Understanding Developer Typology
Ahead of the June Leaders in Tech: Baden-Württemberg held on 21st June 2018 we speak with 1&1’s Matthias Wittum, Head of the Source Center and Christian Rehn, Software Developer in 1&1’s Customer Selfcare Solutions about their highly developed frameworks and models which are specially designed to examine developer typology. Their frameworks and models are proven to support developer teams, strengthen communication and optimise design decisions.
Matthias Wittum explains that whilst working with Christian Rehn, they identified how different developers can be when it comes to reaching a design decision and how this has an impact on the development teams. We know that developers are unique problem solvers who draw on different approaches, knowledge, cultures, experience and principles to produce software solutions. Developers naturally approach projects uniquely, and the outcome can play to a particular focus or strength. Of course within a development team this can lead to several solutions being found and so the challenge is often finding one team solution or design route.
There are enough personality tests out there, but no tests or frameworks based specifically on developers. We felt that some instruments were needed to enable better production efficiency and to help develop teams according to their orientation and typology, so we started filling the gap. That’s how the Design Types Model for instance, came to fruition. It sets out to define developers’ typology via a relatively straightforward base of questions for each developer to answer. The answers provides help classify their typology and then you can group them accordingly. Using this model makes it easier to gain an impression of whether the tasks, the way of working and the environment are a good fit.
Here are three Models which we have formulated to identify developer typology, aid better case arguments to reach design decisions more quickly and to help optimise development teams:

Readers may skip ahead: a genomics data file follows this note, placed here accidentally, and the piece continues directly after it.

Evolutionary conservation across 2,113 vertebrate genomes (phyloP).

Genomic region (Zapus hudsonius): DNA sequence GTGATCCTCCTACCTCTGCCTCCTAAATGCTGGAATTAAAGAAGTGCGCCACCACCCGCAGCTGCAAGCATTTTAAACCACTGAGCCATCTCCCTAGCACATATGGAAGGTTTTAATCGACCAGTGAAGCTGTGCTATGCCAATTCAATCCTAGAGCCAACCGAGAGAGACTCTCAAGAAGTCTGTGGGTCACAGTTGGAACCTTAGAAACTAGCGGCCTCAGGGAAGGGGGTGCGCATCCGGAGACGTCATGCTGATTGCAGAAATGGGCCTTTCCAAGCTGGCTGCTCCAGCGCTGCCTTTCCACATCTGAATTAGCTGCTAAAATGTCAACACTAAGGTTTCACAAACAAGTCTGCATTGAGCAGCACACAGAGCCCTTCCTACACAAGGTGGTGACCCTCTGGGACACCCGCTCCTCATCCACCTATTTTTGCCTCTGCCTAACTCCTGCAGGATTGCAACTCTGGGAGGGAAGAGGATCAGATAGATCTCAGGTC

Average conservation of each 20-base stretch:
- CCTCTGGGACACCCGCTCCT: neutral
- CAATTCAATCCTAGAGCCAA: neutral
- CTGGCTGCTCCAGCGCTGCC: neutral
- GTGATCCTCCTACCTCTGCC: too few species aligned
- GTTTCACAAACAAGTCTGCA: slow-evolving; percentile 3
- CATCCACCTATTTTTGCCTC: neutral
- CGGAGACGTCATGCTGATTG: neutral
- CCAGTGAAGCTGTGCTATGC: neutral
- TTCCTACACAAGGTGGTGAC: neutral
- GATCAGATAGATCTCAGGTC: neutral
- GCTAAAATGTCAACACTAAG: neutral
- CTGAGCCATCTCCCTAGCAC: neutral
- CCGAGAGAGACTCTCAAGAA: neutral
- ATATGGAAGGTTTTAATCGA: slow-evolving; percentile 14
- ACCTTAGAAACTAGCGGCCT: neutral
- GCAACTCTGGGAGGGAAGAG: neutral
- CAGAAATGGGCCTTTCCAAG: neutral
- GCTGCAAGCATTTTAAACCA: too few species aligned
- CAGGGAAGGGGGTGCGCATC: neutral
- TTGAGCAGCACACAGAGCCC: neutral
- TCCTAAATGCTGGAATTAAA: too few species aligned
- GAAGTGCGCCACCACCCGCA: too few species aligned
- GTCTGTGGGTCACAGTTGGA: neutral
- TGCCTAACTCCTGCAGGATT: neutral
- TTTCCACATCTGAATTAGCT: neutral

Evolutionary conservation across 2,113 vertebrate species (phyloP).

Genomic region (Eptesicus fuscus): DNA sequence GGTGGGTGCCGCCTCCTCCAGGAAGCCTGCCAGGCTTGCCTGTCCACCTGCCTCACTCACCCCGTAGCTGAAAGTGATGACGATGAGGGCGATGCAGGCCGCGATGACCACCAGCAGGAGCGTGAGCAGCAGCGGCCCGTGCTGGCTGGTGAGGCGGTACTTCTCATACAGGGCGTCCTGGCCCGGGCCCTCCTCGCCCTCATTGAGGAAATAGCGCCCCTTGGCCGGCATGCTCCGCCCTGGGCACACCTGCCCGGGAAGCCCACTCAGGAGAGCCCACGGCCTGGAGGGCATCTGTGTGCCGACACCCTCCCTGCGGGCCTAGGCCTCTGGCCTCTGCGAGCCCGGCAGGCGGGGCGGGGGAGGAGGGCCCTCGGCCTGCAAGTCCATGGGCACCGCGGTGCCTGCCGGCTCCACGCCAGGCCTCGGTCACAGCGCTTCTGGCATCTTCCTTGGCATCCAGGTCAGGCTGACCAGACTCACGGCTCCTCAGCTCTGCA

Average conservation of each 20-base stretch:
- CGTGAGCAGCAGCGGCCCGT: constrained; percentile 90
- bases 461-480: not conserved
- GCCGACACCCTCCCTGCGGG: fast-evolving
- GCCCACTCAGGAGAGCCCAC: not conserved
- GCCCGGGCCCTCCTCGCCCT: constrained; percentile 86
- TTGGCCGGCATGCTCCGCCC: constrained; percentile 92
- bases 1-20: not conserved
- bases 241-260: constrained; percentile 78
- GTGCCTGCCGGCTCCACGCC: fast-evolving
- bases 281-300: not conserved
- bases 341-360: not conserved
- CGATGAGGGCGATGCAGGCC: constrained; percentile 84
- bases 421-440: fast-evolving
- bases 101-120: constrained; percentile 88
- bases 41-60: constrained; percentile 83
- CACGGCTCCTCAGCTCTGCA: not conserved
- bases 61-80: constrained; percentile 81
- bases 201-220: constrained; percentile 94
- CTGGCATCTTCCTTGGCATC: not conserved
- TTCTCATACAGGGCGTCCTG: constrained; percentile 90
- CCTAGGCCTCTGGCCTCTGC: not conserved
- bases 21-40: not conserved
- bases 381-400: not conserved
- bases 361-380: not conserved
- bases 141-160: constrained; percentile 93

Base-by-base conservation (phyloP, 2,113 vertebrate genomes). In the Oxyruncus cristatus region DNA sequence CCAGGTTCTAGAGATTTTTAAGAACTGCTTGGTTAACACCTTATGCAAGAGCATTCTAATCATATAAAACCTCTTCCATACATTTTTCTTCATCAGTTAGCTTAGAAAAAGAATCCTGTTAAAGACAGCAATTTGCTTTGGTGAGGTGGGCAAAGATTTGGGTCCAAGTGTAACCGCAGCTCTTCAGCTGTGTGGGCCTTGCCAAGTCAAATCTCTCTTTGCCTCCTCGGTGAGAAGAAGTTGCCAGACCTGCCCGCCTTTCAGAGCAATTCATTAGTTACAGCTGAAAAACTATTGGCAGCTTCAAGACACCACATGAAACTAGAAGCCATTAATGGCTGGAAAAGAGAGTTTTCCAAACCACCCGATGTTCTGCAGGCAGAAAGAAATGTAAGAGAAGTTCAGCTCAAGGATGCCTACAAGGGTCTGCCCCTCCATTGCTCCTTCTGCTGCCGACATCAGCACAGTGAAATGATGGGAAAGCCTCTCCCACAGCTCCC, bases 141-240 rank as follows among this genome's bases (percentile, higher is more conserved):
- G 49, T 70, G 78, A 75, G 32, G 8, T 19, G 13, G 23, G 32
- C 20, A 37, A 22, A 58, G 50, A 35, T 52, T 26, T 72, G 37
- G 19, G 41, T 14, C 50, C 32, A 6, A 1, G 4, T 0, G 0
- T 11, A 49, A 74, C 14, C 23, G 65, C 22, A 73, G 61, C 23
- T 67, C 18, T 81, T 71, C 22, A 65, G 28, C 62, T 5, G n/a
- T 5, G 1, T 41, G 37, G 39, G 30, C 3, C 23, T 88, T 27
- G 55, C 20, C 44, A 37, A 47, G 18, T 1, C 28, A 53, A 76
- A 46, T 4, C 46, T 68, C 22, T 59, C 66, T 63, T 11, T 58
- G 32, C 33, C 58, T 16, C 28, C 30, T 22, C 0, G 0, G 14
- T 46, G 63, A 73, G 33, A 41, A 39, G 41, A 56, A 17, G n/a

- Design Types Model – sets out to identify why software design is individual and often leads to discussions with colleagues.
- Design Cards – great interactive tool using a set of predefined cards used to aid technical discussions by using proven arguments.
- Design Matrix – helps you to examine technical problems from all perspectives.
Read more about these interactive Models here.
Ever since the agile movement, technical decisions are increasingly discussed or reviewed within the team. Collective Code Ownership means that everyone is now jointly responsible for the software and as a result, it is important for developers to be able to argue precisely and comprehensively, to be able to put oneself into the motives of your colleagues. With our models, we want to support exactly this and strengthen communication in development teams.
Leaders in Tech
Thanks to those who joined us at our Leaders in Tech: Baden-Württemberg meetup held on 21st June 2018 when Matthias and Christian give a complete overview of the developer typology, as well as the Design Cards and the Design Matrix. As a start, to understand the concepts and the overall context.